be sent that such inmate will be arriving.

b. For any inmate who has been received from a hospital or clinic,
“precautions” noted in the Electronic Medical Records (“EMR”) shall
integrate with the JMS information that deputy sheriffs are required to
review at the beginning of each shift.

c. When deputies house any inmate in an “observation” cell, an alert shall be

sent to the supervisor on duty.
d. The JMS shall generate an alert to medical staff and DSD supervisors any
time an inmate has not been presented to medical staff within 30 minutes
after pre-booking.

e. The DSD will develop a “shift log” or similar record through the JMS to
record significant events occurring on shift. These shall include referrals to
medical and a specific notation of whether medical has seen the inmate. The
supervisor shall review the “shift log” or similar record at shift end and take
appropriate follow up action on any pending medical requests.

f. DSD will maximize the “alert” features offered through the JMS and EMR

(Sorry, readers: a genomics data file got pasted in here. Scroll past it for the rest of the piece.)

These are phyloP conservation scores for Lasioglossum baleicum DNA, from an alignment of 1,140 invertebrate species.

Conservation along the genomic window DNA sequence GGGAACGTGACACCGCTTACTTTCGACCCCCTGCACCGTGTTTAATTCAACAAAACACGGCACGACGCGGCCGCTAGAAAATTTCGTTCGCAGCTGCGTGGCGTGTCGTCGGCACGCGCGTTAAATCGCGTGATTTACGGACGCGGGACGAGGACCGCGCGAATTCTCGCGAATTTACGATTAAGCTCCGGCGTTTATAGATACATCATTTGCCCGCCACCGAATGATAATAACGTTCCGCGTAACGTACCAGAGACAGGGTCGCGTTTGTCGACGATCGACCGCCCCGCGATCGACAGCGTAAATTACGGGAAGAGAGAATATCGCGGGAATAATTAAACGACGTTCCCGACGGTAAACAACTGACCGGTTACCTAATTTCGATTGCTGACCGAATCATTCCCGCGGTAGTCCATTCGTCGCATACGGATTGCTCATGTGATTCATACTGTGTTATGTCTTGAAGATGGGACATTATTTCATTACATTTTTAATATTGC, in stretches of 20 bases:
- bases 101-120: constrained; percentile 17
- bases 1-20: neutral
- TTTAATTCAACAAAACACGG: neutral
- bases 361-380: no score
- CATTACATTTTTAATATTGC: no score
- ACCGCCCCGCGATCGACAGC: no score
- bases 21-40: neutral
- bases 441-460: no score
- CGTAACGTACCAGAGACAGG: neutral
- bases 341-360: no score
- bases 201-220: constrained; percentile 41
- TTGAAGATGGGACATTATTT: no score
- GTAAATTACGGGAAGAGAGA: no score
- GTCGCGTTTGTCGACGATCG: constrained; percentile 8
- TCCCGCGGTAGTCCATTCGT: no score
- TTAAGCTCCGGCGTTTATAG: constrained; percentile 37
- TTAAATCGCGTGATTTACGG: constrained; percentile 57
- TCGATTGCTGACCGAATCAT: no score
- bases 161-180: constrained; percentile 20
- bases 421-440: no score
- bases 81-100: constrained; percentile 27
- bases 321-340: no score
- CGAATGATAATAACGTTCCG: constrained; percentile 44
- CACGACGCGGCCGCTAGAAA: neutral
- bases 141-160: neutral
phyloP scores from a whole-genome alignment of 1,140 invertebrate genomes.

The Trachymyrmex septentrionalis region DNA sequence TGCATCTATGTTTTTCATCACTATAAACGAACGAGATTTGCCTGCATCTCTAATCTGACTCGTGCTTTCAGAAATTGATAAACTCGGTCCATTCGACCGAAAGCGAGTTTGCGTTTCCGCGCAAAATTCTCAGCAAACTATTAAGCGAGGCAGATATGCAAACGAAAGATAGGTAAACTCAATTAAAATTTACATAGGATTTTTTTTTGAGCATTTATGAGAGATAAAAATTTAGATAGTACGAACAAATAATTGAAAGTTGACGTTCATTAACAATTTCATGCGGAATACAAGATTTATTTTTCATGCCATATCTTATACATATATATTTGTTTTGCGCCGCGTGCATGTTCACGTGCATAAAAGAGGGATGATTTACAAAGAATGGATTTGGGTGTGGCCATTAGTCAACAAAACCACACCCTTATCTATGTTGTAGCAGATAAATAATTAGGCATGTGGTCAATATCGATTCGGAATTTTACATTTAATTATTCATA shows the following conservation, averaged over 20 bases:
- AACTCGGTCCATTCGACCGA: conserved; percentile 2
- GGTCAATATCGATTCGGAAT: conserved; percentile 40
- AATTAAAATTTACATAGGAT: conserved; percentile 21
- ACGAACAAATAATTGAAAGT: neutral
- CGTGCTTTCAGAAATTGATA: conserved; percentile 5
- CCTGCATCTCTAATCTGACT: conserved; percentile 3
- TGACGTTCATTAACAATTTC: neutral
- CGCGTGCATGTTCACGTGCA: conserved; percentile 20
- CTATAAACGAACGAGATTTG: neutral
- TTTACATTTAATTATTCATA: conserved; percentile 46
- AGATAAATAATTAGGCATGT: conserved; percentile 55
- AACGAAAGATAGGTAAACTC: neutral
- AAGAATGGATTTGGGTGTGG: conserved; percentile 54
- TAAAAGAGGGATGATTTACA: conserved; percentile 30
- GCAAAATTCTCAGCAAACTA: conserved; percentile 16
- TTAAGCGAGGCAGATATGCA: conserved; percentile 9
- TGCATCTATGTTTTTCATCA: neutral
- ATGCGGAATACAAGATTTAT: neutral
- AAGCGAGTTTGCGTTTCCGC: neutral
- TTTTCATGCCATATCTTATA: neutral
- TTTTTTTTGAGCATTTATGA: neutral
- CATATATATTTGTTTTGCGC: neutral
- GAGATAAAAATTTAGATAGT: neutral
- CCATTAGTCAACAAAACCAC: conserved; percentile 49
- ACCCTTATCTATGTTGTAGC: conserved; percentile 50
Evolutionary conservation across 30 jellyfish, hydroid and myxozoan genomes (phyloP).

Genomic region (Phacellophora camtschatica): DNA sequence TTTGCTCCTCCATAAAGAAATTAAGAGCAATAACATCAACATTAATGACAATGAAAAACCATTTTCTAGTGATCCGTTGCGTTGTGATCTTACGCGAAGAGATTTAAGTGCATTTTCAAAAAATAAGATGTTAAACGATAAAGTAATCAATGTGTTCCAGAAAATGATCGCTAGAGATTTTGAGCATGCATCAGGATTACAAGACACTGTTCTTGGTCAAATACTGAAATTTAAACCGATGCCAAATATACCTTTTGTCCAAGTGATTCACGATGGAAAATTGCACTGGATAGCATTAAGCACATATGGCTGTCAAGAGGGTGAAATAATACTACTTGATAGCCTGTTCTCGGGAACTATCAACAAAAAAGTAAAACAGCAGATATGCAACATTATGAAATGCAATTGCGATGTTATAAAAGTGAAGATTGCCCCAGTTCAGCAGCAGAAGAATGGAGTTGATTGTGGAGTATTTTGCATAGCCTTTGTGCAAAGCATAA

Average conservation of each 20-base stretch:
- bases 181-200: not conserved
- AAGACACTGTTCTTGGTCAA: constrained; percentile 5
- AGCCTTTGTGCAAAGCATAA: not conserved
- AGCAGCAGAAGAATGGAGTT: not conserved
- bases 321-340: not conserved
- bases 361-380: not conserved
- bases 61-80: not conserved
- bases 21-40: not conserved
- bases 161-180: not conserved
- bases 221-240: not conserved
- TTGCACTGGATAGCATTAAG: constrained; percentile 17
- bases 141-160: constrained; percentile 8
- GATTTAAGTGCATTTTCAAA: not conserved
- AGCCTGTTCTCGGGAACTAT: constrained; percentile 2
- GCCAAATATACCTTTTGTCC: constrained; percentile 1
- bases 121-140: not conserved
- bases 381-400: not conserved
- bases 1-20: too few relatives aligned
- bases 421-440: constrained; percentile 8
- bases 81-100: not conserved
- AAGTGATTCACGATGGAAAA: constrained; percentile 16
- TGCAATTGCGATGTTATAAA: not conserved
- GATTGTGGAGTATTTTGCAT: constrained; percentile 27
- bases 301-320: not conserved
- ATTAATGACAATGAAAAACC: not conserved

to maximize proper medical response to inmate needs. This shall include,
but not be limited to, four hour alerts for any inmate who has been received
from any hospital or clinic and identified as needing precautionary
monitoring (i.e. motor vehicle accident, blunt abdominal trauma).

7. Inmates with serious medical needs shall be presented to medical staff immediately;
at the infirmary if possible or on-site as needed.

8. The DSD will review recent depositions by RN Costin, the Affidavit of Jessica
Jaquez, and the depositions of Jessica Jaquez and other corrections staff as they
pertain to Costin and will consult with DSD’s independent medical consultant (non-